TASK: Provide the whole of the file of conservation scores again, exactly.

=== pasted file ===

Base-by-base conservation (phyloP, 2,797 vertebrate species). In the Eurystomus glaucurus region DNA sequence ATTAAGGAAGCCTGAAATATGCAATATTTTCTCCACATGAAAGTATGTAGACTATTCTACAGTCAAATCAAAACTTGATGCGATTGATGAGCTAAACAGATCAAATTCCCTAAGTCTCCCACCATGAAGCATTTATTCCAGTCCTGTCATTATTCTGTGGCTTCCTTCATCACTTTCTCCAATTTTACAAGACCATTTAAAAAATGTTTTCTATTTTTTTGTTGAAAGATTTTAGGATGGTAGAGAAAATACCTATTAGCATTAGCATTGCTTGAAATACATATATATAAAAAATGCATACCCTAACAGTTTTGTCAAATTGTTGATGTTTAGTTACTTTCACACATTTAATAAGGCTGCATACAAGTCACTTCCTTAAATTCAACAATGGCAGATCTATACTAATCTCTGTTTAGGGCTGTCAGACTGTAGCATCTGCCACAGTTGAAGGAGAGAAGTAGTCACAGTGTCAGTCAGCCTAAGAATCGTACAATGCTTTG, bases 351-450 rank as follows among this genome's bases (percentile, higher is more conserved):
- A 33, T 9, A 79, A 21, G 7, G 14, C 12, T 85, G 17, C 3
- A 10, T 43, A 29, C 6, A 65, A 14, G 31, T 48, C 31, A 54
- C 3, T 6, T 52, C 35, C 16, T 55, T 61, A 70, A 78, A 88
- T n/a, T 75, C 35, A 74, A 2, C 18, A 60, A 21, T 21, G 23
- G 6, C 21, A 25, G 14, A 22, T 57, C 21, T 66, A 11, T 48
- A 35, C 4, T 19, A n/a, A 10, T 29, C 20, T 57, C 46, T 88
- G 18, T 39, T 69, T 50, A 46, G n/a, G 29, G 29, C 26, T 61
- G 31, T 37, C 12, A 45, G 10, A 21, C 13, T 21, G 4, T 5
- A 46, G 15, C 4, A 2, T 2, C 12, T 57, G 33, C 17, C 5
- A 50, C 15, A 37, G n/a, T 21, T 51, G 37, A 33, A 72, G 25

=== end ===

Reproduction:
Base-by-base conservation (phyloP, 2,797 vertebrate species). In the Eurystomus glaucurus region DNA sequence ATTAAGGAAGCCTGAAATATGCAATATTTTCTCCACATGAAAGTATGTAGACTATTCTACAGTCAAATCAAAACTTGATGCGATTGATGAGCTAAACAGATCAAATTCCCTAAGTCTCCCACCATGAAGCATTTATTCCAGTCCTGTCATTATTCTGTGGCTTCCTTCATCACTTTCTCCAATTTTACAAGACCATTTAAAAAATGTTTTCTATTTTTTTGTTGAAAGATTTTAGGATGGTAGAGAAAATACCTATTAGCATTAGCATTGCTTGAAATACATATATATAAAAAATGCATACCCTAACAGTTTTGTCAAATTGTTGATGTTTAGTTACTTTCACACATTTAATAAGGCTGCATACAAGTCACTTCCTTAAATTCAACAATGGCAGATCTATACTAATCTCTGTTTAGGGCTGTCAGACTGTAGCATCTGCCACAGTTGAAGGAGAGAAGTAGTCACAGTGTCAGTCAGCCTAAGAATCGTACAATGCTTTG, bases 351-450 rank as follows among this genome's bases (percentile, higher is more conserved):
- A 33, T 9, A 79, A 21, G 7, G 14, C 12, T 85, G 17, C 3
- A 10, T 43, A 29, C 6, A 65, A 14, G 31, T 48, C 31, A 54
- C 3, T 6, T 52, C 35, C 16, T 55, T 61, A 70, A 78, A 88
- T n/a, T 75, C 35, A 74, A 2, C 18, A 60, A 21, T 21, G 23
- G 6, C 21, A 25, G 14, A 22, T 57, C 21, T 66, A 11, T 48
- A 35, C 4, T 19, A n/a, A 10, T 29, C 20, T 57, C 46, T 88
- G 18, T 39, T 69, T 50, A 46, G n/a, G 29, G 29, C 26, T 61
- G 31, T 37, C 12, A 45, G 10, A 21, C 13, T 21, G 4, T 5
- A 46, G 15, C 4, A 2, T 2, C 12, T 57, G 33, C 17, C 5
- A 50, C 15, A 37, G n/a, T 21, T 51, G 37, A 33, A 72, G 25